Better together

I admit it – I am a hopeless film fanatic.  Good, bad, terrifying, tearjerker – I am a sucker for it all. And as I get older, I am more and more fascinated by the dynamics of getting a movie made, from concept to DVD release and how that relates to what we can accomplish in child welfare.  Steven Spielberg noted, “When I was a kid, there was no collaboration; it’s you with a camera bossing your friends around. But as an adult, filmmaking is all about appreciating the talents of the people you surround yourself with and knowing you could never have made any of these films by yourself.”

Collaboration indeed.  And passion, leadership and talent.  When I learned more about Delta Sigma Theta Sorority, Inc. and its rich legacy of public service and scholarship, I was intrigued. Founded in 1913 on the campus of Howard University in Washington, D.C. and consisting of a sisterhood of over 200,000 predominantly Black college-educated women representing 1,000 collegiate and alumnae chapters worldwide, many of the Sorority’s programs are centered on economic development, educational development, international awareness and involvement, physical and mental health, and political awareness and involvement.

Local chapters, like the Washington, D.C. Alumni Chapter (WDCAC) and the Federal City Alumnae Chapter (FCAC), also engage in program activities to support specific needs within their communities. In 2010, the Sorority’s Eastern Region took on a “Regional Day of Service” initiative to address foster care and adoption. Recognizing the complexity and importance of issues surrounding foster care and adoption, WDCAC and FCAC then expanded the initiative for full integration into its chapter as a regular program with activities planned throughout the year. And like a movie production, the members design, plan and carry out many critical activities while involving the general public in awareness about children who are in foster care in their local community.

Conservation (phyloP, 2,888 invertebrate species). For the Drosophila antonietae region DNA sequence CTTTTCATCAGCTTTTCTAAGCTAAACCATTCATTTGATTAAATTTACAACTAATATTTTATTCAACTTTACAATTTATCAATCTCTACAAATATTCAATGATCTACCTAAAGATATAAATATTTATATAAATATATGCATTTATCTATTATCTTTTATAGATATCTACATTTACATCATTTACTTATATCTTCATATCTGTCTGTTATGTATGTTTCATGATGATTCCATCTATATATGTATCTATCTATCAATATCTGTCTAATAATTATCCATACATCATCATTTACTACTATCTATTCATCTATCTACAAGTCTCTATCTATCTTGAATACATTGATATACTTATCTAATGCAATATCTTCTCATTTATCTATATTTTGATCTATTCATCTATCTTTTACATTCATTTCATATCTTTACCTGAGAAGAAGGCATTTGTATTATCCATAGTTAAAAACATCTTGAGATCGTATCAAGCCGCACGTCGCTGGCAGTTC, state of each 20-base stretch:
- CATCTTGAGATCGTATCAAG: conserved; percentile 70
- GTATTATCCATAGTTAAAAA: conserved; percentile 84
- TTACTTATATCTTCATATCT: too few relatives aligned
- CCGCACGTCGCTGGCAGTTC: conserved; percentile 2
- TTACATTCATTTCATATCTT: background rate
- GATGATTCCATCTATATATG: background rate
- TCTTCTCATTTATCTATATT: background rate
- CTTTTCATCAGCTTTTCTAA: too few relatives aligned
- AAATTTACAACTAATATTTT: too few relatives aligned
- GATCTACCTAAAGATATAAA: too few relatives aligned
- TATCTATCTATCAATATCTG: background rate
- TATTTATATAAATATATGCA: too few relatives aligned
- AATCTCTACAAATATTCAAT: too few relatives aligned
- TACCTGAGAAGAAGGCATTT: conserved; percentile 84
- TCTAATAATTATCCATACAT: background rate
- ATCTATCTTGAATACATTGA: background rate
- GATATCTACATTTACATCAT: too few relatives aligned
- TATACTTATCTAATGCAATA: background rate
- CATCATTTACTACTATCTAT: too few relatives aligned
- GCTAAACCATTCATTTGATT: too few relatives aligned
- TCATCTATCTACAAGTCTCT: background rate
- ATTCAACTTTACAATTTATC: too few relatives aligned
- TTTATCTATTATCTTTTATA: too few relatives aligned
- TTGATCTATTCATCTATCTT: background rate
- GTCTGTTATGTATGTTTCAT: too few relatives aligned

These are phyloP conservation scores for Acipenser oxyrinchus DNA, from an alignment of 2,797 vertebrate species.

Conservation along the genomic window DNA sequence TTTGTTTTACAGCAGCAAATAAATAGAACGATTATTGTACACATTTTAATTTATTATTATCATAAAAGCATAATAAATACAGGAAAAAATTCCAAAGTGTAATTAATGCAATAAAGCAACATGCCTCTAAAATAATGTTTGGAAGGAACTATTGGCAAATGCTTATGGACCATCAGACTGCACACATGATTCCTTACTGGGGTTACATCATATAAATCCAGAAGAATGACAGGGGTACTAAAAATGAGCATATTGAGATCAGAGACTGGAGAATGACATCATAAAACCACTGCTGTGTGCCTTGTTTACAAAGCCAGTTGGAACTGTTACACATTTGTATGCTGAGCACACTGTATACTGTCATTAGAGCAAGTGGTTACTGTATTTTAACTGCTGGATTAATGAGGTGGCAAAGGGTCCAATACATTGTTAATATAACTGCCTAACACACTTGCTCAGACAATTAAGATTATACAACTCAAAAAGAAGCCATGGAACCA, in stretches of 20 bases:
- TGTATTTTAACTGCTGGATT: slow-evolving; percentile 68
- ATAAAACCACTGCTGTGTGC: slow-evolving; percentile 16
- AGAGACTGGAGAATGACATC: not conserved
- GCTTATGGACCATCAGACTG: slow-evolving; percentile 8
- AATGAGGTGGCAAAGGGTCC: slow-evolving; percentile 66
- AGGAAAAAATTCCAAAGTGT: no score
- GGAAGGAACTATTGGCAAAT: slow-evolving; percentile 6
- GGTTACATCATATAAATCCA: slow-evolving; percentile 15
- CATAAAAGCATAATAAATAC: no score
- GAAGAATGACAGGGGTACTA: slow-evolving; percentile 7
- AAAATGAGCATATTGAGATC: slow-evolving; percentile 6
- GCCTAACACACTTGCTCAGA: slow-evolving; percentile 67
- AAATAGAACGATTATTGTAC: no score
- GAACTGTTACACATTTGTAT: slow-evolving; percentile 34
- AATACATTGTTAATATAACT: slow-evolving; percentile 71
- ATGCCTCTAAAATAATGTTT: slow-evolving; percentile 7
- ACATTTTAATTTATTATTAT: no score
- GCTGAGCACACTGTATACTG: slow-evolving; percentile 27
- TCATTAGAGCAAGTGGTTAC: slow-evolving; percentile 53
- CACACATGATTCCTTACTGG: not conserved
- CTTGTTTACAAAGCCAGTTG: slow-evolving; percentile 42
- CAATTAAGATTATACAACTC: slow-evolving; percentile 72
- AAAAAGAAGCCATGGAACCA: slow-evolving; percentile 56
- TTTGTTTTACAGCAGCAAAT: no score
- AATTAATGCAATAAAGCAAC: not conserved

For example, in partnership with the Dave Thomas Foundation for Adoption, teams from WDCAC and FCAC took to the field in April for a friendly and fun Kickball for a Home tournament to raise money to support the permanent placement of foster care children into loving families. Through the chapters’ combined efforts, over $5,400 was raised to support our work through the Wendy’s Wonderful Kids program.

Additionally, for the past several years, WDCAC has partnered with D.C. Child and Family Services Agency to provide hundreds of children and youth in the foster care system with gifts for the holidays. Their work has helped bring cheer to many children and youth who may not otherwise receive gifts or tokens of affection during the holiday season – a time often difficult for many children living without their families.

And now in its fifth year, FCAC and WDCAC will be hosting the Annual Foster Care and Adoption Expo on May 16, 2015 at the R.I.S.E Demonstration Center in Washington, DC. The Expo is expected to attract at least 100 community members, including current and prospective foster and adoption families, and will feature child welfare professionals who will share their knowledge and expertise.

In 2014, FCAC and WDCAC received their “Academy Award” – the Adoption Excellence Award from the United States Department of Health and Human Services, Children’s Bureau. This well-deserved national recognition is for “the extraordinary contributions made in providing adoption and other permanency outcomes for children in foster care.”

We are honored and proud to collaborate with Delta Sigma Theta Sorority, Inc., its chapters and members. Forget about the lights and camera. These amazingly talented leaders are all about action.  And thousands of children are benefiting from their leadership.